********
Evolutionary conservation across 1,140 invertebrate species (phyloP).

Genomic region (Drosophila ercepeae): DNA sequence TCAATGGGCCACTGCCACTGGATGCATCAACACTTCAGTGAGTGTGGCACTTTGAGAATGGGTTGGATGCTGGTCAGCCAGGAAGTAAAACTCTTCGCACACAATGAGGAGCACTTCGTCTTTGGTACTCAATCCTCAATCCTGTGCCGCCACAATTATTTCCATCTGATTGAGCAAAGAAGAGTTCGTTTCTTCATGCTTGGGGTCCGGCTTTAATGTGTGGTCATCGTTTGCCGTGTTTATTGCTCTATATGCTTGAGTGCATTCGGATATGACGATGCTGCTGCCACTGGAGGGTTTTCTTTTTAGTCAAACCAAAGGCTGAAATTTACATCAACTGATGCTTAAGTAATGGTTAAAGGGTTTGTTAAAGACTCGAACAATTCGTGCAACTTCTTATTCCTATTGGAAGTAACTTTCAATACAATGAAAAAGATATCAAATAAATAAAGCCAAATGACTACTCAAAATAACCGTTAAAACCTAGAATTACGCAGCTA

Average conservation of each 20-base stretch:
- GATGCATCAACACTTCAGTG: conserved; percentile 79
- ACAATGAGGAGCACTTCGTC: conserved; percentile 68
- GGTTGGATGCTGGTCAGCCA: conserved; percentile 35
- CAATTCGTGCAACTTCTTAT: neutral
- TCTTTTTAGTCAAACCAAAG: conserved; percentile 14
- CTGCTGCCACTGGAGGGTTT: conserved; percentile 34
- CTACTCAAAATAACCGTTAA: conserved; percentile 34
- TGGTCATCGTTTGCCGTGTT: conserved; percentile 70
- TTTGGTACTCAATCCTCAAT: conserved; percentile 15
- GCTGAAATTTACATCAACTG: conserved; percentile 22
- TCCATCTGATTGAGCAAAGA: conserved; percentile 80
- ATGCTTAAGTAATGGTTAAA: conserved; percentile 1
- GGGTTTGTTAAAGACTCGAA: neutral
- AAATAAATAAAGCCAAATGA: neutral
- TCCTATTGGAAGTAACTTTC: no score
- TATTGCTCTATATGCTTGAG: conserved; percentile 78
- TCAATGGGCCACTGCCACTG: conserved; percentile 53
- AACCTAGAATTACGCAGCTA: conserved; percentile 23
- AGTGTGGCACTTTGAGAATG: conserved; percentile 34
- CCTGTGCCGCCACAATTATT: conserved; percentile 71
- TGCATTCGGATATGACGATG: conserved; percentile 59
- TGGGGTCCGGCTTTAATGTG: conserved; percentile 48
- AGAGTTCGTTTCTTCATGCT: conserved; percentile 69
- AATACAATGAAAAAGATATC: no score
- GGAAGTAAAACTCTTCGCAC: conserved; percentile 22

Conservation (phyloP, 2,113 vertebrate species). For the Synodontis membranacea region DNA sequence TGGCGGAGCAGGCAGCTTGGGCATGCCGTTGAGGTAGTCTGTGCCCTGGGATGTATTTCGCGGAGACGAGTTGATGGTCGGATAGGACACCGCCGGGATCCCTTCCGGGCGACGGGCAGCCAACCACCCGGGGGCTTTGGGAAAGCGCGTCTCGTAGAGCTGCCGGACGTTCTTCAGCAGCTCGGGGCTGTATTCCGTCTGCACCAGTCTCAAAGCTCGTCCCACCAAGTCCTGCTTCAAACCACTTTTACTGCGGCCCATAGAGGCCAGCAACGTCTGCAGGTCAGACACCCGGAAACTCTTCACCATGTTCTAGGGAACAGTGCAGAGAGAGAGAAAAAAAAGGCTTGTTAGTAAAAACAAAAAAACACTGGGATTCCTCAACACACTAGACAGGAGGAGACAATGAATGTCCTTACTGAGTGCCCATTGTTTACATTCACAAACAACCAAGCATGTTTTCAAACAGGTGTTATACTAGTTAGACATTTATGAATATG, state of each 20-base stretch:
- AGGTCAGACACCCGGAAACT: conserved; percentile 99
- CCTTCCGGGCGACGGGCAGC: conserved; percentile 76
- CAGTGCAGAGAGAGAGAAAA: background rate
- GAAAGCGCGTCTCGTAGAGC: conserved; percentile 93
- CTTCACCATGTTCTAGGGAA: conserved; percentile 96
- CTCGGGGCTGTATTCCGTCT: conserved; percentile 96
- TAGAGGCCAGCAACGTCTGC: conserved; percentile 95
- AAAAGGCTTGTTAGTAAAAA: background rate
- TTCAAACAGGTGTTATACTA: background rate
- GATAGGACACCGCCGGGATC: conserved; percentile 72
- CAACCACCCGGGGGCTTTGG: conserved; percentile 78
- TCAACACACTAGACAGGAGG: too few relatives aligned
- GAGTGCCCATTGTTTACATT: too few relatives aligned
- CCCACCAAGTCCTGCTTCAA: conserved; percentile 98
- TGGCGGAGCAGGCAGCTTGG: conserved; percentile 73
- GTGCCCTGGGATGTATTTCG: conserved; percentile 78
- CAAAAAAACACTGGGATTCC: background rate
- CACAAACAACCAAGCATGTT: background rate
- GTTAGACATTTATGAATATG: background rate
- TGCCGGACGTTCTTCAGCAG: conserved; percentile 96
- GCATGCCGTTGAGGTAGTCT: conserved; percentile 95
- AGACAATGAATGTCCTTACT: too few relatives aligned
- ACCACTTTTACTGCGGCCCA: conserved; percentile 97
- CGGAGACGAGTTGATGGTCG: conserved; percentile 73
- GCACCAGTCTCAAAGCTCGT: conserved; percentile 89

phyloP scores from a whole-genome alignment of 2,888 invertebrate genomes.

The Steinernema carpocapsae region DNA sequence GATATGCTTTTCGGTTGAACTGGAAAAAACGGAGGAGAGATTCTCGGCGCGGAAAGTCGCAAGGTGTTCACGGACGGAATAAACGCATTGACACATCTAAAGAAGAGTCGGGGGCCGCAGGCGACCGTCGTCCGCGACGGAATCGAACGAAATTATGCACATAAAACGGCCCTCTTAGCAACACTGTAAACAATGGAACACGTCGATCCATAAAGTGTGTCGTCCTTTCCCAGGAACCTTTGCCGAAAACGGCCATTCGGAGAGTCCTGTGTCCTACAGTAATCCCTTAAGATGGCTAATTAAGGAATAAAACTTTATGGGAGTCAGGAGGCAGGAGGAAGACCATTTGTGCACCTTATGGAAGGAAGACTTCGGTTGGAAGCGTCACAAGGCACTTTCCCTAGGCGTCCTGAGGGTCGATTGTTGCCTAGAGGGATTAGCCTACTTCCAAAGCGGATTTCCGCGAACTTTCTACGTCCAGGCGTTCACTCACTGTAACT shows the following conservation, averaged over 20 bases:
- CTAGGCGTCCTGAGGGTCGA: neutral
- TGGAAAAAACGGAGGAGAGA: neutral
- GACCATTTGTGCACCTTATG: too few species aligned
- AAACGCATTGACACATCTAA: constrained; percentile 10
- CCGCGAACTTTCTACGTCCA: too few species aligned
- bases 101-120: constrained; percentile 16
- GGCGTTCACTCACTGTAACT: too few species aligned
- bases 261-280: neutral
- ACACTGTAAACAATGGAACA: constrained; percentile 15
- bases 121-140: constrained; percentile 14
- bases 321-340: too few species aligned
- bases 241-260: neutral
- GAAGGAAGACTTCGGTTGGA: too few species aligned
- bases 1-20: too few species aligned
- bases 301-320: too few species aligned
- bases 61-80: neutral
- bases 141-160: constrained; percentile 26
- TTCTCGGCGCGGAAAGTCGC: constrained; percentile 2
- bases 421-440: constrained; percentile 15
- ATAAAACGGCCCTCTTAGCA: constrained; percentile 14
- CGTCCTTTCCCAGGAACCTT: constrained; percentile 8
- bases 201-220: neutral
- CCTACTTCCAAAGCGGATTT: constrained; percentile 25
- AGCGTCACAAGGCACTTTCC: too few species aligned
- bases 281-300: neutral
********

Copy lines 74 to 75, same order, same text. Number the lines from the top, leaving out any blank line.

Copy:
- TTCTCGGCGCGGAAAGTCGC: constrained; percentile 2
- bases 421-440: constrained; percentile 15